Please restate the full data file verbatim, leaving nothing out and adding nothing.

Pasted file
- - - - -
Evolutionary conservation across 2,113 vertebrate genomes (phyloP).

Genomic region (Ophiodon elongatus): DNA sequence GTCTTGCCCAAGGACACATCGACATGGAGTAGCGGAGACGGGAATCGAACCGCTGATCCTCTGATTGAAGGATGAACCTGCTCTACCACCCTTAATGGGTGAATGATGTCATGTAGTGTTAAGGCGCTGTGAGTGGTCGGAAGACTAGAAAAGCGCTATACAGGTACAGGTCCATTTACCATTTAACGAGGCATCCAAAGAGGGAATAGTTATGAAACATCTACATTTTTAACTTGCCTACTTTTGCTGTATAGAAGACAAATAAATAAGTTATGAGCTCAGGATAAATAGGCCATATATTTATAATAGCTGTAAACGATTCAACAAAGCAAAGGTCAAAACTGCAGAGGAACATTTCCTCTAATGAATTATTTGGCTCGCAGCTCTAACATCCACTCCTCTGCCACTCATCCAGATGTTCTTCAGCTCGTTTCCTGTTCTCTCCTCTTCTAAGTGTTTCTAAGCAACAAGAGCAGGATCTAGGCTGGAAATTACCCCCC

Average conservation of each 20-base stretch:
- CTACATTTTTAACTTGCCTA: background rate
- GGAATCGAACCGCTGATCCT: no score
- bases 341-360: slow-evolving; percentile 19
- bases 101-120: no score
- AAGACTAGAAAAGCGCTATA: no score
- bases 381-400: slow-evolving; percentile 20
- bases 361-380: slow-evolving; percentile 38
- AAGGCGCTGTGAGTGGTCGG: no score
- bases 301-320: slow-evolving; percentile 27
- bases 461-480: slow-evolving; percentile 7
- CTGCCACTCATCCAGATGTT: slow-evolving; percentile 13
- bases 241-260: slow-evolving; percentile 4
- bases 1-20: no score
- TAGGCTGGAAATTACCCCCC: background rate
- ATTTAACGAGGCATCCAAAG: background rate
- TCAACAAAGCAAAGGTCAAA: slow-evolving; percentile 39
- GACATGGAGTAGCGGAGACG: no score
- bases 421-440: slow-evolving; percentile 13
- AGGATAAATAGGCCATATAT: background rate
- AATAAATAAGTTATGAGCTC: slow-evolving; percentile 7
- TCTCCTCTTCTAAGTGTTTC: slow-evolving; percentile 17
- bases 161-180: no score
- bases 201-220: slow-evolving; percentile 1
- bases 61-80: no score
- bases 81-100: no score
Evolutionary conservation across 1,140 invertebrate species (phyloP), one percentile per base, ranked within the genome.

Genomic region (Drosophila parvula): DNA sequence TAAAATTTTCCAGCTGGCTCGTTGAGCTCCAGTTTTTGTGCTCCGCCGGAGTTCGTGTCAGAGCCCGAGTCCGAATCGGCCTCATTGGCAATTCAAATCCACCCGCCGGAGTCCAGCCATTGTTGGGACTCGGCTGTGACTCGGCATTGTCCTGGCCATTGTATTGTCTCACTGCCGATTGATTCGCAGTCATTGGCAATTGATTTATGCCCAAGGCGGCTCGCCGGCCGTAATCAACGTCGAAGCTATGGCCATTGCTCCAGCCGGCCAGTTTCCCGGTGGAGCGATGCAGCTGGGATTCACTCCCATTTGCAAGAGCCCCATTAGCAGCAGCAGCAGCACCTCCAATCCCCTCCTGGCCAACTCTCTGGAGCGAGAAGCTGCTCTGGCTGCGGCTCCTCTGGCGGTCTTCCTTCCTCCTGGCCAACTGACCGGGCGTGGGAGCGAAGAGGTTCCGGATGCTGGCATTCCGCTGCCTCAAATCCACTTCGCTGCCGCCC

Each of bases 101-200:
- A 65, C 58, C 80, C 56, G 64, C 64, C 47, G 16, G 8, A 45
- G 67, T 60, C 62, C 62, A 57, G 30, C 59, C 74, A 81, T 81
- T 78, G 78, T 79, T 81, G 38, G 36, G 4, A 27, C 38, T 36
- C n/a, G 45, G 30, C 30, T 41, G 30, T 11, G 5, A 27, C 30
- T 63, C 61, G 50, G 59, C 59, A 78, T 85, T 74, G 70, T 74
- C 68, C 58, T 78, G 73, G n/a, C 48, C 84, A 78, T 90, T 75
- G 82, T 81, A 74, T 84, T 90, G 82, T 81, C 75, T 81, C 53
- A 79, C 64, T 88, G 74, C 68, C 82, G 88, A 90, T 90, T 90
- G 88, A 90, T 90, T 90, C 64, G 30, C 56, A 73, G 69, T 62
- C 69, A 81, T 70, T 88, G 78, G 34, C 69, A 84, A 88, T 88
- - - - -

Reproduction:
Evolutionary conservation across 2,113 vertebrate genomes (phyloP).

Genomic region (Ophiodon elongatus): DNA sequence GTCTTGCCCAAGGACACATCGACATGGAGTAGCGGAGACGGGAATCGAACCGCTGATCCTCTGATTGAAGGATGAACCTGCTCTACCACCCTTAATGGGTGAATGATGTCATGTAGTGTTAAGGCGCTGTGAGTGGTCGGAAGACTAGAAAAGCGCTATACAGGTACAGGTCCATTTACCATTTAACGAGGCATCCAAAGAGGGAATAGTTATGAAACATCTACATTTTTAACTTGCCTACTTTTGCTGTATAGAAGACAAATAAATAAGTTATGAGCTCAGGATAAATAGGCCATATATTTATAATAGCTGTAAACGATTCAACAAAGCAAAGGTCAAAACTGCAGAGGAACATTTCCTCTAATGAATTATTTGGCTCGCAGCTCTAACATCCACTCCTCTGCCACTCATCCAGATGTTCTTCAGCTCGTTTCCTGTTCTCTCCTCTTCTAAGTGTTTCTAAGCAACAAGAGCAGGATCTAGGCTGGAAATTACCCCCC

Average conservation of each 20-base stretch:
- CTACATTTTTAACTTGCCTA: background rate
- GGAATCGAACCGCTGATCCT: no score
- bases 341-360: slow-evolving; percentile 19
- bases 101-120: no score
- AAGACTAGAAAAGCGCTATA: no score
- bases 381-400: slow-evolving; percentile 20
- bases 361-380: slow-evolving; percentile 38
- AAGGCGCTGTGAGTGGTCGG: no score
- bases 301-320: slow-evolving; percentile 27
- bases 461-480: slow-evolving; percentile 7
- CTGCCACTCATCCAGATGTT: slow-evolving; percentile 13
- bases 241-260: slow-evolving; percentile 4
- bases 1-20: no score
- TAGGCTGGAAATTACCCCCC: background rate
- ATTTAACGAGGCATCCAAAG: background rate
- TCAACAAAGCAAAGGTCAAA: slow-evolving; percentile 39
- GACATGGAGTAGCGGAGACG: no score
- bases 421-440: slow-evolving; percentile 13
- AGGATAAATAGGCCATATAT: background rate
- AATAAATAAGTTATGAGCTC: slow-evolving; percentile 7
- TCTCCTCTTCTAAGTGTTTC: slow-evolving; percentile 17
- bases 161-180: no score
- bases 201-220: slow-evolving; percentile 1
- bases 61-80: no score
- bases 81-100: no score
Evolutionary conservation across 1,140 invertebrate species (phyloP), one percentile per base, ranked within the genome.

Genomic region (Drosophila parvula): DNA sequence TAAAATTTTCCAGCTGGCTCGTTGAGCTCCAGTTTTTGTGCTCCGCCGGAGTTCGTGTCAGAGCCCGAGTCCGAATCGGCCTCATTGGCAATTCAAATCCACCCGCCGGAGTCCAGCCATTGTTGGGACTCGGCTGTGACTCGGCATTGTCCTGGCCATTGTATTGTCTCACTGCCGATTGATTCGCAGTCATTGGCAATTGATTTATGCCCAAGGCGGCTCGCCGGCCGTAATCAACGTCGAAGCTATGGCCATTGCTCCAGCCGGCCAGTTTCCCGGTGGAGCGATGCAGCTGGGATTCACTCCCATTTGCAAGAGCCCCATTAGCAGCAGCAGCAGCACCTCCAATCCCCTCCTGGCCAACTCTCTGGAGCGAGAAGCTGCTCTGGCTGCGGCTCCTCTGGCGGTCTTCCTTCCTCCTGGCCAACTGACCGGGCGTGGGAGCGAAGAGGTTCCGGATGCTGGCATTCCGCTGCCTCAAATCCACTTCGCTGCCGCCC

Each of bases 101-200:
- A 65, C 58, C 80, C 56, G 64, C 64, C 47, G 16, G 8, A 45
- G 67, T 60, C 62, C 62, A 57, G 30, C 59, C 74, A 81, T 81
- T 78, G 78, T 79, T 81, G 38, G 36, G 4, A 27, C 38, T 36
- C n/a, G 45, G 30, C 30, T 41, G 30, T 11, G 5, A 27, C 30
- T 63, C 61, G 50, G 59, C 59, A 78, T 85, T 74, G 70, T 74
- C 68, C 58, T 78, G 73, G n/a, C 48, C 84, A 78, T 90, T 75
- G 82, T 81, A 74, T 84, T 90, G 82, T 81, C 75, T 81, C 53
- A 79, C 64, T 88, G 74, C 68, C 82, G 88, A 90, T 90, T 90
- G 88, A 90, T 90, T 90, C 64, G 30, C 56, A 73, G 69, T 62
- C 69, A 81, T 70, T 88, G 78, G 34, C 69, A 84, A 88, T 88